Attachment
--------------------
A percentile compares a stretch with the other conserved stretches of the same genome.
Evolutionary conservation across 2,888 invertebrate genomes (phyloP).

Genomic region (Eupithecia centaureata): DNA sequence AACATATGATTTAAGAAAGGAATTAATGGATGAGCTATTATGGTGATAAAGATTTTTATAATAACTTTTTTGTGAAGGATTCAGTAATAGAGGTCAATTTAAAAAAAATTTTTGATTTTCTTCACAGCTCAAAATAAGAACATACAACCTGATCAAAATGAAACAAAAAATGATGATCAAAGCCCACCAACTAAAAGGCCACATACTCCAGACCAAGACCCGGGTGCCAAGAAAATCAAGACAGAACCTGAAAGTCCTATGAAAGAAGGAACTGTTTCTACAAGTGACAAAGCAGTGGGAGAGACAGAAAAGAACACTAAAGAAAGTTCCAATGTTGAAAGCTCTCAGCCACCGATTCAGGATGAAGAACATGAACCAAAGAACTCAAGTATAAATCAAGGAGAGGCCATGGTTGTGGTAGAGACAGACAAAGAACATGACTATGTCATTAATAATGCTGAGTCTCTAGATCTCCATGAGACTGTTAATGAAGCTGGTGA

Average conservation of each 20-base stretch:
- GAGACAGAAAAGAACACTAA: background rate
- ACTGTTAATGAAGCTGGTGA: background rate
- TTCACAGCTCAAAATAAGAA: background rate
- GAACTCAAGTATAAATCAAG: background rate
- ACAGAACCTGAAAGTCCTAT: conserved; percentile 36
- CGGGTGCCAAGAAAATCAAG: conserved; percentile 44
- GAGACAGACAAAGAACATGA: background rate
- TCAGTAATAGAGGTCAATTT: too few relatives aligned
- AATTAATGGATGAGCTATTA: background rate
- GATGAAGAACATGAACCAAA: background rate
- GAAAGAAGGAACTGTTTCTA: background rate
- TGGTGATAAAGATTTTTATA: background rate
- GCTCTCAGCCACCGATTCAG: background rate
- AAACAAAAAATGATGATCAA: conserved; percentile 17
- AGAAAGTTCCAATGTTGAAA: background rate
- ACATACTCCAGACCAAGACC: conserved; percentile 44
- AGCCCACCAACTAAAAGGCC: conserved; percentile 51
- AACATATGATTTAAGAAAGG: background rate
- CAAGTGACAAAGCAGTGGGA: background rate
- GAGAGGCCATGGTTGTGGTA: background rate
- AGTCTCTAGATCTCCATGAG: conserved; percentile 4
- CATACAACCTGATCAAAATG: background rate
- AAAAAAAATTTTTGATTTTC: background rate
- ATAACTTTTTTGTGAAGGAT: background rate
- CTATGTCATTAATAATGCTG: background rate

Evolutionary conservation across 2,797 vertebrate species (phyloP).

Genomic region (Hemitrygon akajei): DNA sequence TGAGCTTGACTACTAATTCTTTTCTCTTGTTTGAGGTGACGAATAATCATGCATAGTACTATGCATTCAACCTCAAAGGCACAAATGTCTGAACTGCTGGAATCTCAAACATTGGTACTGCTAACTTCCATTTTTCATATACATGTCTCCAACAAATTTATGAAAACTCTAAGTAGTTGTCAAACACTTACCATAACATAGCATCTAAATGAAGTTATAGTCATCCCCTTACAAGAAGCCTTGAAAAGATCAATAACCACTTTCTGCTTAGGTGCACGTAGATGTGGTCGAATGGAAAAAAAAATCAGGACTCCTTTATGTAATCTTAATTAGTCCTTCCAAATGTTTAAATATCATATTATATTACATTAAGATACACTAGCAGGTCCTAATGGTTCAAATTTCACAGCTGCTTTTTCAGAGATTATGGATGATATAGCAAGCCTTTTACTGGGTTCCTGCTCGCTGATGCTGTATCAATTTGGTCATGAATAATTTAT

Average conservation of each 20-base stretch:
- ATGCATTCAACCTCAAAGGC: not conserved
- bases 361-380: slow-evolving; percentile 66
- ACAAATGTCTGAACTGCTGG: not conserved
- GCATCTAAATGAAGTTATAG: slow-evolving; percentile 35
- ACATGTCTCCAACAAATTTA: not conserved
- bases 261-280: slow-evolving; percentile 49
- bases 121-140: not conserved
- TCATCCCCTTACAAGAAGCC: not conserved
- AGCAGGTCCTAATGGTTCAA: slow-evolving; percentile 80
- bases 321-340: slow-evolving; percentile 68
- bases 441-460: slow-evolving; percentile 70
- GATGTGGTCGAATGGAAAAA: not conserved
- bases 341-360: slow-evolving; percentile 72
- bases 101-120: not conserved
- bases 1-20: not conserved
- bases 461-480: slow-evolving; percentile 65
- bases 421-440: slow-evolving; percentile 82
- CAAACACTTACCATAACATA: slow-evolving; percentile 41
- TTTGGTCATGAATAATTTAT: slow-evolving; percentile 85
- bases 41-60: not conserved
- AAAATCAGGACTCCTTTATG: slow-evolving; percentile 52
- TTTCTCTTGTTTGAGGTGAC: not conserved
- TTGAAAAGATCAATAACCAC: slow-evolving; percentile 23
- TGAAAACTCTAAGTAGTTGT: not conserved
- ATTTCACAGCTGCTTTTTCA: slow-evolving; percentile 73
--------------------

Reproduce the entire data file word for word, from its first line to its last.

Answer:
A percentile compares a stretch with the other conserved stretches of the same genome.
Evolutionary conservation across 2,888 invertebrate genomes (phyloP).

Genomic region (Eupithecia centaureata): DNA sequence AACATATGATTTAAGAAAGGAATTAATGGATGAGCTATTATGGTGATAAAGATTTTTATAATAACTTTTTTGTGAAGGATTCAGTAATAGAGGTCAATTTAAAAAAAATTTTTGATTTTCTTCACAGCTCAAAATAAGAACATACAACCTGATCAAAATGAAACAAAAAATGATGATCAAAGCCCACCAACTAAAAGGCCACATACTCCAGACCAAGACCCGGGTGCCAAGAAAATCAAGACAGAACCTGAAAGTCCTATGAAAGAAGGAACTGTTTCTACAAGTGACAAAGCAGTGGGAGAGACAGAAAAGAACACTAAAGAAAGTTCCAATGTTGAAAGCTCTCAGCCACCGATTCAGGATGAAGAACATGAACCAAAGAACTCAAGTATAAATCAAGGAGAGGCCATGGTTGTGGTAGAGACAGACAAAGAACATGACTATGTCATTAATAATGCTGAGTCTCTAGATCTCCATGAGACTGTTAATGAAGCTGGTGA

Average conservation of each 20-base stretch:
- GAGACAGAAAAGAACACTAA: background rate
- ACTGTTAATGAAGCTGGTGA: background rate
- TTCACAGCTCAAAATAAGAA: background rate
- GAACTCAAGTATAAATCAAG: background rate
- ACAGAACCTGAAAGTCCTAT: conserved; percentile 36
- CGGGTGCCAAGAAAATCAAG: conserved; percentile 44
- GAGACAGACAAAGAACATGA: background rate
- TCAGTAATAGAGGTCAATTT: too few relatives aligned
- AATTAATGGATGAGCTATTA: background rate
- GATGAAGAACATGAACCAAA: background rate
- GAAAGAAGGAACTGTTTCTA: background rate
- TGGTGATAAAGATTTTTATA: background rate
- GCTCTCAGCCACCGATTCAG: background rate
- AAACAAAAAATGATGATCAA: conserved; percentile 17
- AGAAAGTTCCAATGTTGAAA: background rate
- ACATACTCCAGACCAAGACC: conserved; percentile 44
- AGCCCACCAACTAAAAGGCC: conserved; percentile 51
- AACATATGATTTAAGAAAGG: background rate
- CAAGTGACAAAGCAGTGGGA: background rate
- GAGAGGCCATGGTTGTGGTA: background rate
- AGTCTCTAGATCTCCATGAG: conserved; percentile 4
- CATACAACCTGATCAAAATG: background rate
- AAAAAAAATTTTTGATTTTC: background rate
- ATAACTTTTTTGTGAAGGAT: background rate
- CTATGTCATTAATAATGCTG: background rate

Evolutionary conservation across 2,797 vertebrate species (phyloP).

Genomic region (Hemitrygon akajei): DNA sequence TGAGCTTGACTACTAATTCTTTTCTCTTGTTTGAGGTGACGAATAATCATGCATAGTACTATGCATTCAACCTCAAAGGCACAAATGTCTGAACTGCTGGAATCTCAAACATTGGTACTGCTAACTTCCATTTTTCATATACATGTCTCCAACAAATTTATGAAAACTCTAAGTAGTTGTCAAACACTTACCATAACATAGCATCTAAATGAAGTTATAGTCATCCCCTTACAAGAAGCCTTGAAAAGATCAATAACCACTTTCTGCTTAGGTGCACGTAGATGTGGTCGAATGGAAAAAAAAATCAGGACTCCTTTATGTAATCTTAATTAGTCCTTCCAAATGTTTAAATATCATATTATATTACATTAAGATACACTAGCAGGTCCTAATGGTTCAAATTTCACAGCTGCTTTTTCAGAGATTATGGATGATATAGCAAGCCTTTTACTGGGTTCCTGCTCGCTGATGCTGTATCAATTTGGTCATGAATAATTTAT

Average conservation of each 20-base stretch:
- ATGCATTCAACCTCAAAGGC: not conserved
- bases 361-380: slow-evolving; percentile 66
- ACAAATGTCTGAACTGCTGG: not conserved
- GCATCTAAATGAAGTTATAG: slow-evolving; percentile 35
- ACATGTCTCCAACAAATTTA: not conserved
- bases 261-280: slow-evolving; percentile 49
- bases 121-140: not conserved
- TCATCCCCTTACAAGAAGCC: not conserved
- AGCAGGTCCTAATGGTTCAA: slow-evolving; percentile 80
- bases 321-340: slow-evolving; percentile 68
- bases 441-460: slow-evolving; percentile 70
- GATGTGGTCGAATGGAAAAA: not conserved
- bases 341-360: slow-evolving; percentile 72
- bases 101-120: not conserved
- bases 1-20: not conserved
- bases 461-480: slow-evolving; percentile 65
- bases 421-440: slow-evolving; percentile 82
- CAAACACTTACCATAACATA: slow-evolving; percentile 41
- TTTGGTCATGAATAATTTAT: slow-evolving; percentile 85
- bases 41-60: not conserved
- AAAATCAGGACTCCTTTATG: slow-evolving; percentile 52
- TTTCTCTTGTTTGAGGTGAC: not conserved
- TTGAAAAGATCAATAACCAC: slow-evolving; percentile 23
- TGAAAACTCTAAGTAGTTGT: not conserved
- ATTTCACAGCTGCTTTTTCA: slow-evolving; percentile 73